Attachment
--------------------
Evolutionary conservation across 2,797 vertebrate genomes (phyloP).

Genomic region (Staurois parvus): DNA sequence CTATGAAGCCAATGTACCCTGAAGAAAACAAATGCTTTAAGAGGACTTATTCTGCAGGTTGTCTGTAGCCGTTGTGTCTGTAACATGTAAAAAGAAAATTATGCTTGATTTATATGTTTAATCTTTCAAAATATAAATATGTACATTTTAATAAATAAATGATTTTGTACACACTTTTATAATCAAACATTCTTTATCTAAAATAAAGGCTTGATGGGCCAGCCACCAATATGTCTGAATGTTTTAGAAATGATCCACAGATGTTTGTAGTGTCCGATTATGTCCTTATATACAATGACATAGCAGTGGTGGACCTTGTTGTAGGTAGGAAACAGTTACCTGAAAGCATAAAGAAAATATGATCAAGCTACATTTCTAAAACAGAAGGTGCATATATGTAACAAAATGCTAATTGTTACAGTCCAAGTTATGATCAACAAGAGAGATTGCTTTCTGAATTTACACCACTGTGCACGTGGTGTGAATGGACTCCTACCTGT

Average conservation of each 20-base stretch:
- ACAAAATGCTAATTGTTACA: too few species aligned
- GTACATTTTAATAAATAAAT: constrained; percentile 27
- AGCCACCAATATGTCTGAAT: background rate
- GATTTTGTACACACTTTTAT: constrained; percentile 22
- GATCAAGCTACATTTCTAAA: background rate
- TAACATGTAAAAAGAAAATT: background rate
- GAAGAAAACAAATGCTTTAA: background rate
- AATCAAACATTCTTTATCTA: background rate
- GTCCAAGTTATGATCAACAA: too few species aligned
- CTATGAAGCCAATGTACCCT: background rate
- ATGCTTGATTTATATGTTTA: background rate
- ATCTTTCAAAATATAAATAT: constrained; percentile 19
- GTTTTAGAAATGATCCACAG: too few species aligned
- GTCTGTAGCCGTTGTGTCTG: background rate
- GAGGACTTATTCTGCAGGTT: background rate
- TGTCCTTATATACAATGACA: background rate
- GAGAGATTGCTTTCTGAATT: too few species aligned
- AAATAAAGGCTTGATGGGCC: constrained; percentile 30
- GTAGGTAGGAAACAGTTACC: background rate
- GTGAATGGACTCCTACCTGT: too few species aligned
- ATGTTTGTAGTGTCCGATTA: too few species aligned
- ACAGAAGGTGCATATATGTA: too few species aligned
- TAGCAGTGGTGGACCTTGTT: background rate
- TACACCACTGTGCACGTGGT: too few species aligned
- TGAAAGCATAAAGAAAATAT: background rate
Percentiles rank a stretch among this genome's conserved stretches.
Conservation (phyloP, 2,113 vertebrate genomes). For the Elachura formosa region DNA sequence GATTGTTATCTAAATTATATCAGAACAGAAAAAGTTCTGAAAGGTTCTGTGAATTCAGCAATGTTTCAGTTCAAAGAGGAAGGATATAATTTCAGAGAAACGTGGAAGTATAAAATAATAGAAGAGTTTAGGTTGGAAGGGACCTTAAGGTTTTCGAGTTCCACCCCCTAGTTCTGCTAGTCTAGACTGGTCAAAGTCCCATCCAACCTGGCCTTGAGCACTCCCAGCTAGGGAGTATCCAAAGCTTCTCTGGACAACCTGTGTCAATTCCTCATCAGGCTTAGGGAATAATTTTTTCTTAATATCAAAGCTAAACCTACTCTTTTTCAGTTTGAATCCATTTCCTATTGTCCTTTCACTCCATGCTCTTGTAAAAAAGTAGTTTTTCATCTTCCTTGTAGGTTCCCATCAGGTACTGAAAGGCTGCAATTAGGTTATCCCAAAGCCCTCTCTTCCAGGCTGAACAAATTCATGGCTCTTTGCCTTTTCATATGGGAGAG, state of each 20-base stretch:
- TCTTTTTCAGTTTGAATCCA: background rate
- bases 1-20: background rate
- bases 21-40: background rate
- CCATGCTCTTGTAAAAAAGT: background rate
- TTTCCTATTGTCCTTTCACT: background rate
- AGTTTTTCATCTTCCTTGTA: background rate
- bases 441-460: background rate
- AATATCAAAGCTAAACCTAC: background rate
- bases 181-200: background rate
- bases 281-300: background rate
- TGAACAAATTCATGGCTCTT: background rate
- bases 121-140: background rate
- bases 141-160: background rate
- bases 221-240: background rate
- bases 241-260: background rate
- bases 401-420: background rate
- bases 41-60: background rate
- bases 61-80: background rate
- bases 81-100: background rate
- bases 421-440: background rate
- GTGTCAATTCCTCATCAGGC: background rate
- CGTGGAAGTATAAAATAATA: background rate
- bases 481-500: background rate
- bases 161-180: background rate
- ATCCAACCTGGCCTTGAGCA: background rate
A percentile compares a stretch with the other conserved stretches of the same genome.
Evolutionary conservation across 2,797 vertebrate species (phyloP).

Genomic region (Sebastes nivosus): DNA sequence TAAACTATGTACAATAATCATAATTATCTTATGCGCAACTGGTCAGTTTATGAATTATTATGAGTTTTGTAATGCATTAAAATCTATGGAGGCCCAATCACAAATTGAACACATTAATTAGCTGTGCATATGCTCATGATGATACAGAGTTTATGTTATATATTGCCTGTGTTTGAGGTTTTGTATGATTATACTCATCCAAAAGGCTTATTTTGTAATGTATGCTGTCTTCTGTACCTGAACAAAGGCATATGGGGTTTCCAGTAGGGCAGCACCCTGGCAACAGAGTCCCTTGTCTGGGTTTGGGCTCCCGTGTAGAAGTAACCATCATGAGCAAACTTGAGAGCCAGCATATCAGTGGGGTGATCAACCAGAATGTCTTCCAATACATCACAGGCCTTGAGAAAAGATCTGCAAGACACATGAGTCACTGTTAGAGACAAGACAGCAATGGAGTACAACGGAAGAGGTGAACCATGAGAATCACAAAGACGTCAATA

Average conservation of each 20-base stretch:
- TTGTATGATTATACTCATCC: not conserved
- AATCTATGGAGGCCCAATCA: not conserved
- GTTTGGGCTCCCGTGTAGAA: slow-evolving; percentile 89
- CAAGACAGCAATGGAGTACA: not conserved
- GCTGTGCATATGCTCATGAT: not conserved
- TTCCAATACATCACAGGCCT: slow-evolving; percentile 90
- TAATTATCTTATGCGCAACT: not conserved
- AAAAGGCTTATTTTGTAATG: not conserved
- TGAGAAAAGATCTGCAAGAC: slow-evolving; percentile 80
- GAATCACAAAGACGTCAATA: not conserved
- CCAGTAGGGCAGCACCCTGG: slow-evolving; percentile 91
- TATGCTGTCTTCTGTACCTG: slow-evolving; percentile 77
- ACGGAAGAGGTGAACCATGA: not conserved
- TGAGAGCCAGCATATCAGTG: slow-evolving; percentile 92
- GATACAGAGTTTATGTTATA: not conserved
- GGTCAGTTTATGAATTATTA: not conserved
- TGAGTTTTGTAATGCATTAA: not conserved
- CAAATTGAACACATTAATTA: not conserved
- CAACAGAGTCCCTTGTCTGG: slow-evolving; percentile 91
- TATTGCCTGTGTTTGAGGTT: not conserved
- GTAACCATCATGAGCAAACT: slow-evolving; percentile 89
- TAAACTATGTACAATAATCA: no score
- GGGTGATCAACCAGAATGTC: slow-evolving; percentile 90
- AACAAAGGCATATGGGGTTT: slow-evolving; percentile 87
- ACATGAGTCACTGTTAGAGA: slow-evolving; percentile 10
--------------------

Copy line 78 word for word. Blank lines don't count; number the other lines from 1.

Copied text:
- CAACAGAGTCCCTTGTCTGG: slow-evolving; percentile 91